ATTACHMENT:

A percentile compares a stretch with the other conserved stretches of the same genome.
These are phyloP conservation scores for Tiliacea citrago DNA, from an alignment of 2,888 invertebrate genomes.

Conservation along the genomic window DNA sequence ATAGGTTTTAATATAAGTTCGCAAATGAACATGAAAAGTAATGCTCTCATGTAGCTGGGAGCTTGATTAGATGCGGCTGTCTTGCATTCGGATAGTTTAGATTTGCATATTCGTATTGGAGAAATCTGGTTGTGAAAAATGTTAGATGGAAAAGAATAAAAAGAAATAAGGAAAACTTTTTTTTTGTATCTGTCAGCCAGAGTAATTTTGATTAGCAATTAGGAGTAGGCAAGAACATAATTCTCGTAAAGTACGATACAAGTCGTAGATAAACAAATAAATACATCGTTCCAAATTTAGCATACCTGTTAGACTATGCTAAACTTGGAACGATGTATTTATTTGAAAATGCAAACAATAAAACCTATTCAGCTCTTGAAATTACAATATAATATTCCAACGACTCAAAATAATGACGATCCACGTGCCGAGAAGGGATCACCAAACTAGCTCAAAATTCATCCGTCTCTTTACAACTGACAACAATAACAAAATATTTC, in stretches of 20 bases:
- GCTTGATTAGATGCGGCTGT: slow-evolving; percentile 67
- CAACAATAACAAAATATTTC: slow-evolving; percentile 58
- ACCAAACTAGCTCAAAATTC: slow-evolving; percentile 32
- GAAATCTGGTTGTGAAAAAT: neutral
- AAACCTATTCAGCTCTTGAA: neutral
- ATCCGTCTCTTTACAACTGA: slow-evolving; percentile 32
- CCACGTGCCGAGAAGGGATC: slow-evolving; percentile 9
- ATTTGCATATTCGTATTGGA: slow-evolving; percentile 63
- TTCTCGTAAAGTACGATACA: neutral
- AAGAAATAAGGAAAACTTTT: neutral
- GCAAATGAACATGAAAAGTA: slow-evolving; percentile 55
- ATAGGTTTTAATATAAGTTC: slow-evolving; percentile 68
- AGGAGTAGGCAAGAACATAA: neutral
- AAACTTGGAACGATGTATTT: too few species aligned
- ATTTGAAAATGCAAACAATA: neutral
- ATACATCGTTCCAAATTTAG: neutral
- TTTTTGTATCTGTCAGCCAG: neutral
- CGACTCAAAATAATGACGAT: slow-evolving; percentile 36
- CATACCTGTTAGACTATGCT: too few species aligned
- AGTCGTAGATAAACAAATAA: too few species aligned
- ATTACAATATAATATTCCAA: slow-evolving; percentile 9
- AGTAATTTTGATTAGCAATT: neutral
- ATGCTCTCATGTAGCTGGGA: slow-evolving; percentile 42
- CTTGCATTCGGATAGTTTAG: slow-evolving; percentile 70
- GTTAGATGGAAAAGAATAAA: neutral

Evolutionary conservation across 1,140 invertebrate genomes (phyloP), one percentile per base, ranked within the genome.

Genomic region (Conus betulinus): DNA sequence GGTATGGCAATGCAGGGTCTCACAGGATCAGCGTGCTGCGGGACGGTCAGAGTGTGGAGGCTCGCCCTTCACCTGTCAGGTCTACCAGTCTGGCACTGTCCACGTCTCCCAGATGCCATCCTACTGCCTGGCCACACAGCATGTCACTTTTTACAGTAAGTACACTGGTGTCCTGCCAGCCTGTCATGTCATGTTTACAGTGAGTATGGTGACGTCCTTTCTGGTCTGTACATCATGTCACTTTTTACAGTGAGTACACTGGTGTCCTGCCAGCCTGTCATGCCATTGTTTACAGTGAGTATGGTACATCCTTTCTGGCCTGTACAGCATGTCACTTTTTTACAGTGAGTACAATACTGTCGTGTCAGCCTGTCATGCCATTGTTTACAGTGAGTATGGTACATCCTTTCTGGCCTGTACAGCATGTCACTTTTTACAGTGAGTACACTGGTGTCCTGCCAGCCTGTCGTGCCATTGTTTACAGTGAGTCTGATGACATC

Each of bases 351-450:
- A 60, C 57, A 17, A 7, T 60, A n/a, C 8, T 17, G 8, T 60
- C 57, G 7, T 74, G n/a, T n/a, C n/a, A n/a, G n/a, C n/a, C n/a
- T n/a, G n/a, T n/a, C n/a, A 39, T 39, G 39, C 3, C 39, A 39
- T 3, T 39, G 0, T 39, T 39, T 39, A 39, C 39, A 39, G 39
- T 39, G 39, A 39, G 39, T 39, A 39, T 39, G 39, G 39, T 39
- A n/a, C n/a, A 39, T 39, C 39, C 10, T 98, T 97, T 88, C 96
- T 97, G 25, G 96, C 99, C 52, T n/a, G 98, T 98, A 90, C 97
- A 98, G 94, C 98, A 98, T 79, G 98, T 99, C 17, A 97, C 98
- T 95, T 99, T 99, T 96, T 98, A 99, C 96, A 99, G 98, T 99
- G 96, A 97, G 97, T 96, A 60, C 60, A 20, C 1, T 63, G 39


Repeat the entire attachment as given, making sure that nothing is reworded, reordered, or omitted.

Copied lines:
A percentile compares a stretch with the other conserved stretches of the same genome.
These are phyloP conservation scores for Tiliacea citrago DNA, from an alignment of 2,888 invertebrate genomes.

Conservation along the genomic window DNA sequence ATAGGTTTTAATATAAGTTCGCAAATGAACATGAAAAGTAATGCTCTCATGTAGCTGGGAGCTTGATTAGATGCGGCTGTCTTGCATTCGGATAGTTTAGATTTGCATATTCGTATTGGAGAAATCTGGTTGTGAAAAATGTTAGATGGAAAAGAATAAAAAGAAATAAGGAAAACTTTTTTTTTGTATCTGTCAGCCAGAGTAATTTTGATTAGCAATTAGGAGTAGGCAAGAACATAATTCTCGTAAAGTACGATACAAGTCGTAGATAAACAAATAAATACATCGTTCCAAATTTAGCATACCTGTTAGACTATGCTAAACTTGGAACGATGTATTTATTTGAAAATGCAAACAATAAAACCTATTCAGCTCTTGAAATTACAATATAATATTCCAACGACTCAAAATAATGACGATCCACGTGCCGAGAAGGGATCACCAAACTAGCTCAAAATTCATCCGTCTCTTTACAACTGACAACAATAACAAAATATTTC, in stretches of 20 bases:
- GCTTGATTAGATGCGGCTGT: slow-evolving; percentile 67
- CAACAATAACAAAATATTTC: slow-evolving; percentile 58
- ACCAAACTAGCTCAAAATTC: slow-evolving; percentile 32
- GAAATCTGGTTGTGAAAAAT: neutral
- AAACCTATTCAGCTCTTGAA: neutral
- ATCCGTCTCTTTACAACTGA: slow-evolving; percentile 32
- CCACGTGCCGAGAAGGGATC: slow-evolving; percentile 9
- ATTTGCATATTCGTATTGGA: slow-evolving; percentile 63
- TTCTCGTAAAGTACGATACA: neutral
- AAGAAATAAGGAAAACTTTT: neutral
- GCAAATGAACATGAAAAGTA: slow-evolving; percentile 55
- ATAGGTTTTAATATAAGTTC: slow-evolving; percentile 68
- AGGAGTAGGCAAGAACATAA: neutral
- AAACTTGGAACGATGTATTT: too few species aligned
- ATTTGAAAATGCAAACAATA: neutral
- ATACATCGTTCCAAATTTAG: neutral
- TTTTTGTATCTGTCAGCCAG: neutral
- CGACTCAAAATAATGACGAT: slow-evolving; percentile 36
- CATACCTGTTAGACTATGCT: too few species aligned
- AGTCGTAGATAAACAAATAA: too few species aligned
- ATTACAATATAATATTCCAA: slow-evolving; percentile 9
- AGTAATTTTGATTAGCAATT: neutral
- ATGCTCTCATGTAGCTGGGA: slow-evolving; percentile 42
- CTTGCATTCGGATAGTTTAG: slow-evolving; percentile 70
- GTTAGATGGAAAAGAATAAA: neutral

Evolutionary conservation across 1,140 invertebrate genomes (phyloP), one percentile per base, ranked within the genome.

Genomic region (Conus betulinus): DNA sequence GGTATGGCAATGCAGGGTCTCACAGGATCAGCGTGCTGCGGGACGGTCAGAGTGTGGAGGCTCGCCCTTCACCTGTCAGGTCTACCAGTCTGGCACTGTCCACGTCTCCCAGATGCCATCCTACTGCCTGGCCACACAGCATGTCACTTTTTACAGTAAGTACACTGGTGTCCTGCCAGCCTGTCATGTCATGTTTACAGTGAGTATGGTGACGTCCTTTCTGGTCTGTACATCATGTCACTTTTTACAGTGAGTACACTGGTGTCCTGCCAGCCTGTCATGCCATTGTTTACAGTGAGTATGGTACATCCTTTCTGGCCTGTACAGCATGTCACTTTTTTACAGTGAGTACAATACTGTCGTGTCAGCCTGTCATGCCATTGTTTACAGTGAGTATGGTACATCCTTTCTGGCCTGTACAGCATGTCACTTTTTACAGTGAGTACACTGGTGTCCTGCCAGCCTGTCGTGCCATTGTTTACAGTGAGTCTGATGACATC

Each of bases 351-450:
- A 60, C 57, A 17, A 7, T 60, A n/a, C 8, T 17, G 8, T 60
- C 57, G 7, T 74, G n/a, T n/a, C n/a, A n/a, G n/a, C n/a, C n/a
- T n/a, G n/a, T n/a, C n/a, A 39, T 39, G 39, C 3, C 39, A 39
- T 3, T 39, G 0, T 39, T 39, T 39, A 39, C 39, A 39, G 39
- T 39, G 39, A 39, G 39, T 39, A 39, T 39, G 39, G 39, T 39
- A n/a, C n/a, A 39, T 39, C 39, C 10, T 98, T 97, T 88, C 96
- T 97, G 25, G 96, C 99, C 52, T n/a, G 98, T 98, A 90, C 97
- A 98, G 94, C 98, A 98, T 79, G 98, T 99, C 17, A 97, C 98
- T 95, T 99, T 99, T 96, T 98, A 99, C 96, A 99, G 98, T 99
- G 96, A 97, G 97, T 96, A 60, C 60, A 20, C 1, T 63, G 39